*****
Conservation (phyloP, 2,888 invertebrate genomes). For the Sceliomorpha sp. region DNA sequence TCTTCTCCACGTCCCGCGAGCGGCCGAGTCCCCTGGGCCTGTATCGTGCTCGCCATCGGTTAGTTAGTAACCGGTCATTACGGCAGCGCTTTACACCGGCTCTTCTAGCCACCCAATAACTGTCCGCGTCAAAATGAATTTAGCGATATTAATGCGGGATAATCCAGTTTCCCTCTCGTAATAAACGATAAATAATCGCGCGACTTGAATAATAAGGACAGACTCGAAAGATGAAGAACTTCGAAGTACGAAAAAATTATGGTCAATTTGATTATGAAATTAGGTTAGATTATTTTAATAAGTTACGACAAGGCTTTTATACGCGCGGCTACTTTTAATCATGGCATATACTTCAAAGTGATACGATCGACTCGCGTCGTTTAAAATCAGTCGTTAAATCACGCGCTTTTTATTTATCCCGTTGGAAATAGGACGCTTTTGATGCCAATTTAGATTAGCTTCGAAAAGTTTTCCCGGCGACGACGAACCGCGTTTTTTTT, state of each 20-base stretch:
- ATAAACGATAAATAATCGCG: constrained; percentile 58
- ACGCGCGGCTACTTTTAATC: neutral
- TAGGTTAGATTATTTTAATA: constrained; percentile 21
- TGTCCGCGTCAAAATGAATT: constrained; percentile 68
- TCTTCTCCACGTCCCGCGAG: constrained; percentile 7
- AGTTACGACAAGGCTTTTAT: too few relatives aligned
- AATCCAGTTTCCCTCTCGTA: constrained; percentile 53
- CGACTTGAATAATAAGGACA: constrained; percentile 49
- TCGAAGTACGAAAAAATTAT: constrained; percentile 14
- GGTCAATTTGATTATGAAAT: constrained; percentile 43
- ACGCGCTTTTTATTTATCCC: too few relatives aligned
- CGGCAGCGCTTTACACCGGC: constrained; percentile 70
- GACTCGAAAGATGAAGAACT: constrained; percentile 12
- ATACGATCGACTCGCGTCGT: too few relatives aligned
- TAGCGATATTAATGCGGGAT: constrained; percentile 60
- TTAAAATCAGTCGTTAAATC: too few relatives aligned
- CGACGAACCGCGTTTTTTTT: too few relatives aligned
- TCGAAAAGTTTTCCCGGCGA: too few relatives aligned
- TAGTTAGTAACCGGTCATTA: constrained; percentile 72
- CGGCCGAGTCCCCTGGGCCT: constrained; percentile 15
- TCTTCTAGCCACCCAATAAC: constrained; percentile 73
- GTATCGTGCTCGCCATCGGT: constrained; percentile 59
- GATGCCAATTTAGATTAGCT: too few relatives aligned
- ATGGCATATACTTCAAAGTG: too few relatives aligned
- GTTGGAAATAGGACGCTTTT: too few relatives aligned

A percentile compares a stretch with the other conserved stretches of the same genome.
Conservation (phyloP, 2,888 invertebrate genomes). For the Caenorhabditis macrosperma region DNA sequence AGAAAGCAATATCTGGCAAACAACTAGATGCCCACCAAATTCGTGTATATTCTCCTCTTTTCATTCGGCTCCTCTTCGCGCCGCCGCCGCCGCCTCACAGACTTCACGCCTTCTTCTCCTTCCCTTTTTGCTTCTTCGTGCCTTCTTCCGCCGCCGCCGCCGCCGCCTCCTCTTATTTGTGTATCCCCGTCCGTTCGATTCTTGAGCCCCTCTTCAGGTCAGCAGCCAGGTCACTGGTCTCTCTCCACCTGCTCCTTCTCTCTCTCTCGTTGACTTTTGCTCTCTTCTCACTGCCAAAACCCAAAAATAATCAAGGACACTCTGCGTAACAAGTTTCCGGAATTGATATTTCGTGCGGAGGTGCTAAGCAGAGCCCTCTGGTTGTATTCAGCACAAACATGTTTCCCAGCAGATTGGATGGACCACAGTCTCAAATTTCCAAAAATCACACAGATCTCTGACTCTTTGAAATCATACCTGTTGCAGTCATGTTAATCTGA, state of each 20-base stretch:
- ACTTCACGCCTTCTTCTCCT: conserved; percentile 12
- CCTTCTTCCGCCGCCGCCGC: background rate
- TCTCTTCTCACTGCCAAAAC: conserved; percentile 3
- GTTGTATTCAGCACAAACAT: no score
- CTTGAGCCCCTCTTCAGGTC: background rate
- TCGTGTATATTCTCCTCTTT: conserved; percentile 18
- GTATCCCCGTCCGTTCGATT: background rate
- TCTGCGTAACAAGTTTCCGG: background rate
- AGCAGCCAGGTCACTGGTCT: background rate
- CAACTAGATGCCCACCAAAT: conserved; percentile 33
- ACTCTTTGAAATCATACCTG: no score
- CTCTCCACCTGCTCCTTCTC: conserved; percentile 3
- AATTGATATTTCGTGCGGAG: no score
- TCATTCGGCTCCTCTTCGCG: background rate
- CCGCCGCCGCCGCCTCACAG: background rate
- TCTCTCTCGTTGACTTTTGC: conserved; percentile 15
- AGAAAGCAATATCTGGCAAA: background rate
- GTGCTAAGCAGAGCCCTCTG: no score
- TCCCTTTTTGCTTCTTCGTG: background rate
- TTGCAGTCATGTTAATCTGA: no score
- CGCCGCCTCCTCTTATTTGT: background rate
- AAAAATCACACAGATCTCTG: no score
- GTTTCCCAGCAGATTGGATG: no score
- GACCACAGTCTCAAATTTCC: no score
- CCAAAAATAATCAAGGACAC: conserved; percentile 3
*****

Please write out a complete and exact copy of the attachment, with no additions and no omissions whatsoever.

Conservation (phyloP, 2,888 invertebrate genomes). For the Sceliomorpha sp. region DNA sequence TCTTCTCCACGTCCCGCGAGCGGCCGAGTCCCCTGGGCCTGTATCGTGCTCGCCATCGGTTAGTTAGTAACCGGTCATTACGGCAGCGCTTTACACCGGCTCTTCTAGCCACCCAATAACTGTCCGCGTCAAAATGAATTTAGCGATATTAATGCGGGATAATCCAGTTTCCCTCTCGTAATAAACGATAAATAATCGCGCGACTTGAATAATAAGGACAGACTCGAAAGATGAAGAACTTCGAAGTACGAAAAAATTATGGTCAATTTGATTATGAAATTAGGTTAGATTATTTTAATAAGTTACGACAAGGCTTTTATACGCGCGGCTACTTTTAATCATGGCATATACTTCAAAGTGATACGATCGACTCGCGTCGTTTAAAATCAGTCGTTAAATCACGCGCTTTTTATTTATCCCGTTGGAAATAGGACGCTTTTGATGCCAATTTAGATTAGCTTCGAAAAGTTTTCCCGGCGACGACGAACCGCGTTTTTTTT, state of each 20-base stretch:
- ATAAACGATAAATAATCGCG: constrained; percentile 58
- ACGCGCGGCTACTTTTAATC: neutral
- TAGGTTAGATTATTTTAATA: constrained; percentile 21
- TGTCCGCGTCAAAATGAATT: constrained; percentile 68
- TCTTCTCCACGTCCCGCGAG: constrained; percentile 7
- AGTTACGACAAGGCTTTTAT: too few relatives aligned
- AATCCAGTTTCCCTCTCGTA: constrained; percentile 53
- CGACTTGAATAATAAGGACA: constrained; percentile 49
- TCGAAGTACGAAAAAATTAT: constrained; percentile 14
- GGTCAATTTGATTATGAAAT: constrained; percentile 43
- ACGCGCTTTTTATTTATCCC: too few relatives aligned
- CGGCAGCGCTTTACACCGGC: constrained; percentile 70
- GACTCGAAAGATGAAGAACT: constrained; percentile 12
- ATACGATCGACTCGCGTCGT: too few relatives aligned
- TAGCGATATTAATGCGGGAT: constrained; percentile 60
- TTAAAATCAGTCGTTAAATC: too few relatives aligned
- CGACGAACCGCGTTTTTTTT: too few relatives aligned
- TCGAAAAGTTTTCCCGGCGA: too few relatives aligned
- TAGTTAGTAACCGGTCATTA: constrained; percentile 72
- CGGCCGAGTCCCCTGGGCCT: constrained; percentile 15
- TCTTCTAGCCACCCAATAAC: constrained; percentile 73
- GTATCGTGCTCGCCATCGGT: constrained; percentile 59
- GATGCCAATTTAGATTAGCT: too few relatives aligned
- ATGGCATATACTTCAAAGTG: too few relatives aligned
- GTTGGAAATAGGACGCTTTT: too few relatives aligned

A percentile compares a stretch with the other conserved stretches of the same genome.
Conservation (phyloP, 2,888 invertebrate genomes). For the Caenorhabditis macrosperma region DNA sequence AGAAAGCAATATCTGGCAAACAACTAGATGCCCACCAAATTCGTGTATATTCTCCTCTTTTCATTCGGCTCCTCTTCGCGCCGCCGCCGCCGCCTCACAGACTTCACGCCTTCTTCTCCTTCCCTTTTTGCTTCTTCGTGCCTTCTTCCGCCGCCGCCGCCGCCGCCTCCTCTTATTTGTGTATCCCCGTCCGTTCGATTCTTGAGCCCCTCTTCAGGTCAGCAGCCAGGTCACTGGTCTCTCTCCACCTGCTCCTTCTCTCTCTCTCGTTGACTTTTGCTCTCTTCTCACTGCCAAAACCCAAAAATAATCAAGGACACTCTGCGTAACAAGTTTCCGGAATTGATATTTCGTGCGGAGGTGCTAAGCAGAGCCCTCTGGTTGTATTCAGCACAAACATGTTTCCCAGCAGATTGGATGGACCACAGTCTCAAATTTCCAAAAATCACACAGATCTCTGACTCTTTGAAATCATACCTGTTGCAGTCATGTTAATCTGA, state of each 20-base stretch:
- ACTTCACGCCTTCTTCTCCT: conserved; percentile 12
- CCTTCTTCCGCCGCCGCCGC: background rate
- TCTCTTCTCACTGCCAAAAC: conserved; percentile 3
- GTTGTATTCAGCACAAACAT: no score
- CTTGAGCCCCTCTTCAGGTC: background rate
- TCGTGTATATTCTCCTCTTT: conserved; percentile 18
- GTATCCCCGTCCGTTCGATT: background rate
- TCTGCGTAACAAGTTTCCGG: background rate
- AGCAGCCAGGTCACTGGTCT: background rate
- CAACTAGATGCCCACCAAAT: conserved; percentile 33
- ACTCTTTGAAATCATACCTG: no score
- CTCTCCACCTGCTCCTTCTC: conserved; percentile 3
- AATTGATATTTCGTGCGGAG: no score
- TCATTCGGCTCCTCTTCGCG: background rate
- CCGCCGCCGCCGCCTCACAG: background rate
- TCTCTCTCGTTGACTTTTGC: conserved; percentile 15
- AGAAAGCAATATCTGGCAAA: background rate
- GTGCTAAGCAGAGCCCTCTG: no score
- TCCCTTTTTGCTTCTTCGTG: background rate
- TTGCAGTCATGTTAATCTGA: no score
- CGCCGCCTCCTCTTATTTGT: background rate
- AAAAATCACACAGATCTCTG: no score
- GTTTCCCAGCAGATTGGATG: no score
- GACCACAGTCTCAAATTTCC: no score
- CCAAAAATAATCAAGGACAC: conserved; percentile 3